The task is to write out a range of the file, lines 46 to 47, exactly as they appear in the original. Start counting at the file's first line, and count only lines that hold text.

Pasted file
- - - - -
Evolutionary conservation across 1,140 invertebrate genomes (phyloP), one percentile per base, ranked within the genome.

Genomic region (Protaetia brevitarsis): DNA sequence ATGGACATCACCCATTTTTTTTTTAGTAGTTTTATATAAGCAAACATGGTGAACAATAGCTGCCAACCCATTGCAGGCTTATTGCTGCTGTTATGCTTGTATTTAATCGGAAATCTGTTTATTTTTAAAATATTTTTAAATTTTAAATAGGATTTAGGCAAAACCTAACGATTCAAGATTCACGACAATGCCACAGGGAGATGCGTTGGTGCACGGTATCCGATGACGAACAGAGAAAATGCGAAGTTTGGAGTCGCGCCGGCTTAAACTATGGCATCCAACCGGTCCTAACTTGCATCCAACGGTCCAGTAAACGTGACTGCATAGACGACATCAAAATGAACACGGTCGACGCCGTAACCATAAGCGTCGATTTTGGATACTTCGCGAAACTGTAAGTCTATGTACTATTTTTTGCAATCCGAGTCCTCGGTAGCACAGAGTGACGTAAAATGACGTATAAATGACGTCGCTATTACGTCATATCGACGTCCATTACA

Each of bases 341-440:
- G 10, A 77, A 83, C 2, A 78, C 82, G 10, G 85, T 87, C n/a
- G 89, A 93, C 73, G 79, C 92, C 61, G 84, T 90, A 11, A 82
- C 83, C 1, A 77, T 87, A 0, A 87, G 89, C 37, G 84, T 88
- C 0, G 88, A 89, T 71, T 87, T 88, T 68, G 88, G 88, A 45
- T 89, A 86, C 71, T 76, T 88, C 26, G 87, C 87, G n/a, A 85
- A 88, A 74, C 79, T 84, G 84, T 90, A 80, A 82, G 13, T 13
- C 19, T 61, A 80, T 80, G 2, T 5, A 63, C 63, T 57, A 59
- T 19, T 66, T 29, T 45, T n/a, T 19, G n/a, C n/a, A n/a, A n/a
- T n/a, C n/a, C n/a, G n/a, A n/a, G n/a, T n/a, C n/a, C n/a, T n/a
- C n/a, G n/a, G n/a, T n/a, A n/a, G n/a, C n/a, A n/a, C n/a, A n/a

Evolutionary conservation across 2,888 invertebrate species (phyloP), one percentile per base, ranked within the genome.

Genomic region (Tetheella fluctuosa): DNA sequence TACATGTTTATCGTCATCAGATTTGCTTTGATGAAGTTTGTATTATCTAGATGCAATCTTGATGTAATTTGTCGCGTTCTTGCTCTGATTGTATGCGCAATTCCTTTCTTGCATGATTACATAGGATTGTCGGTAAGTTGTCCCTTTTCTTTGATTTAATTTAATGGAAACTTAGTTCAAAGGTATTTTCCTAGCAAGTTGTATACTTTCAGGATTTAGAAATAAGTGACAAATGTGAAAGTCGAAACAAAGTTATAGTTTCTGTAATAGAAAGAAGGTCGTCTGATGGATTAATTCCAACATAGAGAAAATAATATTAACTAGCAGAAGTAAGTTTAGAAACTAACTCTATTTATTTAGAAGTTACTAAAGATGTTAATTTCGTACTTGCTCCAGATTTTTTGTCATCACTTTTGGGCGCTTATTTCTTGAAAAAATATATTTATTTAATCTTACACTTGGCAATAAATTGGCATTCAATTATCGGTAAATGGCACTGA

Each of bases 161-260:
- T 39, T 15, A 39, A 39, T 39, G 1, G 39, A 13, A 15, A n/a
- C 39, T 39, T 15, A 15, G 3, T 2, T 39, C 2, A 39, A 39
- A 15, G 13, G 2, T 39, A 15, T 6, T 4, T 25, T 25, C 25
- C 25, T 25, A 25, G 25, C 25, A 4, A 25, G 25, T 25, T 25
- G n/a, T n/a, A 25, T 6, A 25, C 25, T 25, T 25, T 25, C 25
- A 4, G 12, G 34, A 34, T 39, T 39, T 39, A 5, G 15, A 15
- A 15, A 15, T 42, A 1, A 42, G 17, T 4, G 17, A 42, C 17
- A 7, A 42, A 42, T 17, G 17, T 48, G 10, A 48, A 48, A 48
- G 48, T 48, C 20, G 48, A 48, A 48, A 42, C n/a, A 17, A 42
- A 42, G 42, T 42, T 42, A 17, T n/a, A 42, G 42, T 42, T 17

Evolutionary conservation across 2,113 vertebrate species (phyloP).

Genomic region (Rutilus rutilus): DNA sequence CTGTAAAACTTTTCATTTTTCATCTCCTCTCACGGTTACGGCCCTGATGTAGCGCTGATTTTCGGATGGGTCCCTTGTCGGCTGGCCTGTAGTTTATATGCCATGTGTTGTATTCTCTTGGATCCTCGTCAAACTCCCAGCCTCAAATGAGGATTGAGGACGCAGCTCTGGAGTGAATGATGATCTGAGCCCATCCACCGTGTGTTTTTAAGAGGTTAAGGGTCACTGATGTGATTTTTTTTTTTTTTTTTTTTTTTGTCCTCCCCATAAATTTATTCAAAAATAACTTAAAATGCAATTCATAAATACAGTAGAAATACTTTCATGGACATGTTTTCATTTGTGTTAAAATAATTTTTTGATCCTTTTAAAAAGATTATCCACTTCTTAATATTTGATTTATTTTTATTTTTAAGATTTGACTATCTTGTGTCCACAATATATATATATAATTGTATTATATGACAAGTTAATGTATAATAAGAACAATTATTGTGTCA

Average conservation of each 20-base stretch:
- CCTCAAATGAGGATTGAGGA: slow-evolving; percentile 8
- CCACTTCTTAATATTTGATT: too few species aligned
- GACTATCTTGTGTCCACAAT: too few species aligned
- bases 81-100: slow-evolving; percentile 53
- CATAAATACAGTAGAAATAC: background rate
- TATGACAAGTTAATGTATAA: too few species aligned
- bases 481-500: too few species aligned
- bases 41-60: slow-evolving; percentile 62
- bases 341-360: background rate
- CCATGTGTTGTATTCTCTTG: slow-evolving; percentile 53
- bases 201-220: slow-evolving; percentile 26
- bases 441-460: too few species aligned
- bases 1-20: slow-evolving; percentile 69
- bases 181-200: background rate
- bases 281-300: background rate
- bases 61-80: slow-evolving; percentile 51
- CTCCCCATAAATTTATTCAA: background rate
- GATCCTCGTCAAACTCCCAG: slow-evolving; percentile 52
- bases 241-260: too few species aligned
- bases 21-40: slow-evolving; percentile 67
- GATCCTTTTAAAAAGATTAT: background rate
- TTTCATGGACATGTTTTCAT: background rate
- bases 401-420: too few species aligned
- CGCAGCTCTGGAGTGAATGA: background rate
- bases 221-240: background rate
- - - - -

- CTCCCCATAAATTTATTCAA: background rate
- GATCCTCGTCAAACTCCCAG: slow-evolving; percentile 52